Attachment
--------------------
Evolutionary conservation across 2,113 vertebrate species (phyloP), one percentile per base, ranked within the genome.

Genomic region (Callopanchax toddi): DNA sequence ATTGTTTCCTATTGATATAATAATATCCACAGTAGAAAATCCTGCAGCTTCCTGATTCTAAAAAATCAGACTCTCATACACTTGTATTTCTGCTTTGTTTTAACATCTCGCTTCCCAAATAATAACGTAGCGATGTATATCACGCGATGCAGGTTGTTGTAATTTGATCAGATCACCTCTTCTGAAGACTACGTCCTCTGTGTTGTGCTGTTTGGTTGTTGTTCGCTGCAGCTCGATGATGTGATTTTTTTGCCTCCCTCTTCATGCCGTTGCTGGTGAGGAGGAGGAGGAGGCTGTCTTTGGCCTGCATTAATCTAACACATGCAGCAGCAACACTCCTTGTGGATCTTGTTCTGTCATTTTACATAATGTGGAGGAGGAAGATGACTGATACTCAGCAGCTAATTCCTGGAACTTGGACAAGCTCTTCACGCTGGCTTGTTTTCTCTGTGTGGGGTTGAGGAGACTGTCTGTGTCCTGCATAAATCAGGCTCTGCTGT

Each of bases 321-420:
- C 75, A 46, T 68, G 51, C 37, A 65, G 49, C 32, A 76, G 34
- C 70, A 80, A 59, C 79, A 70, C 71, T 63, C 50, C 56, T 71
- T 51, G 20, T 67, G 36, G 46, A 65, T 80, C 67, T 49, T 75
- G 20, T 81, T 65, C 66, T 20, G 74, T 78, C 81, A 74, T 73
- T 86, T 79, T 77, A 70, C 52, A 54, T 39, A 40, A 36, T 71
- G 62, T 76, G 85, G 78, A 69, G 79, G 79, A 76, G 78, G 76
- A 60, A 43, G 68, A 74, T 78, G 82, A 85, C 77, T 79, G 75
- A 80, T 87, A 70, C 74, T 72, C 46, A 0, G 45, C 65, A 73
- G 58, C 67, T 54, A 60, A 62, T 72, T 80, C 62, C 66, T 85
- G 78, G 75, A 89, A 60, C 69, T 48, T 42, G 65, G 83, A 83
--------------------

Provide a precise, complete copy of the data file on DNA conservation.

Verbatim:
Evolutionary conservation across 2,113 vertebrate species (phyloP), one percentile per base, ranked within the genome.

Genomic region (Callopanchax toddi): DNA sequence ATTGTTTCCTATTGATATAATAATATCCACAGTAGAAAATCCTGCAGCTTCCTGATTCTAAAAAATCAGACTCTCATACACTTGTATTTCTGCTTTGTTTTAACATCTCGCTTCCCAAATAATAACGTAGCGATGTATATCACGCGATGCAGGTTGTTGTAATTTGATCAGATCACCTCTTCTGAAGACTACGTCCTCTGTGTTGTGCTGTTTGGTTGTTGTTCGCTGCAGCTCGATGATGTGATTTTTTTGCCTCCCTCTTCATGCCGTTGCTGGTGAGGAGGAGGAGGAGGCTGTCTTTGGCCTGCATTAATCTAACACATGCAGCAGCAACACTCCTTGTGGATCTTGTTCTGTCATTTTACATAATGTGGAGGAGGAAGATGACTGATACTCAGCAGCTAATTCCTGGAACTTGGACAAGCTCTTCACGCTGGCTTGTTTTCTCTGTGTGGGGTTGAGGAGACTGTCTGTGTCCTGCATAAATCAGGCTCTGCTGT

Each of bases 321-420:
- C 75, A 46, T 68, G 51, C 37, A 65, G 49, C 32, A 76, G 34
- C 70, A 80, A 59, C 79, A 70, C 71, T 63, C 50, C 56, T 71
- T 51, G 20, T 67, G 36, G 46, A 65, T 80, C 67, T 49, T 75
- G 20, T 81, T 65, C 66, T 20, G 74, T 78, C 81, A 74, T 73
- T 86, T 79, T 77, A 70, C 52, A 54, T 39, A 40, A 36, T 71
- G 62, T 76, G 85, G 78, A 69, G 79, G 79, A 76, G 78, G 76
- A 60, A 43, G 68, A 74, T 78, G 82, A 85, C 77, T 79, G 75
- A 80, T 87, A 70, C 74, T 72, C 46, A 0, G 45, C 65, A 73
- G 58, C 67, T 54, A 60, A 62, T 72, T 80, C 62, C 66, T 85
- G 78, G 75, A 89, A 60, C 69, T 48, T 42, G 65, G 83, A 83